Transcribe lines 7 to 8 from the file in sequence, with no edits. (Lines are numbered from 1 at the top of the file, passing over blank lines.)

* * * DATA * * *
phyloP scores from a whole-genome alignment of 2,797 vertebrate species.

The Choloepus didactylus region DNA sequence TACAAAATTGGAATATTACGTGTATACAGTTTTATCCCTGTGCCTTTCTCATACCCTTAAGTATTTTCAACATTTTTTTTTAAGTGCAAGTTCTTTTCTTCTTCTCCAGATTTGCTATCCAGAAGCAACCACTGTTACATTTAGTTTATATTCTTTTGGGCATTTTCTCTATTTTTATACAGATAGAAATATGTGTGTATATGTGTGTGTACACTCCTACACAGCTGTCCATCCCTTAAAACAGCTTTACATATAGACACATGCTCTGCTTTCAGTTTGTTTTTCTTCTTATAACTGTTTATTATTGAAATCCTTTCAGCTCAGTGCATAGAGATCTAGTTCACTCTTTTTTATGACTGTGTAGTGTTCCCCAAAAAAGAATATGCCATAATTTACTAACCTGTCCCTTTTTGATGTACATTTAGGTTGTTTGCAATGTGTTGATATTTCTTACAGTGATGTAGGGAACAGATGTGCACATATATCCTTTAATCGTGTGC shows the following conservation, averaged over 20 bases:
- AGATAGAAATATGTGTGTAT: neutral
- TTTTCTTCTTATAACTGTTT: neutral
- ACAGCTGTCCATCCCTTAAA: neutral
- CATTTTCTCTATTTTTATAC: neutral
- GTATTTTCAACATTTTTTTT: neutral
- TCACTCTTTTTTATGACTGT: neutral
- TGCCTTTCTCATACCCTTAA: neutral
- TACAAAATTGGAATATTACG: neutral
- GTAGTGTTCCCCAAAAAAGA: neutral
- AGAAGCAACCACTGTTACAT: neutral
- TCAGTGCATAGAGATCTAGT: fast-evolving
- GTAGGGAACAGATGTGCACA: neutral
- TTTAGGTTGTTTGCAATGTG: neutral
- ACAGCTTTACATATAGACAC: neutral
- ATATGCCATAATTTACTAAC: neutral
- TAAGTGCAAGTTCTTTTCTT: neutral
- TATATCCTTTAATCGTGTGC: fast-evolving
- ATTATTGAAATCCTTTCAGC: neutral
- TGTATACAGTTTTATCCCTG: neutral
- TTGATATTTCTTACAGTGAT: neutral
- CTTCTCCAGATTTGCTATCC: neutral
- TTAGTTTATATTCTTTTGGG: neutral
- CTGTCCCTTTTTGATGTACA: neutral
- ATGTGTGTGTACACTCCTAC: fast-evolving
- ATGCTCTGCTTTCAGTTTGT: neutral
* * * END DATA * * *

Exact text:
- GTATTTTCAACATTTTTTTT: neutral
- TCACTCTTTTTTATGACTGT: neutral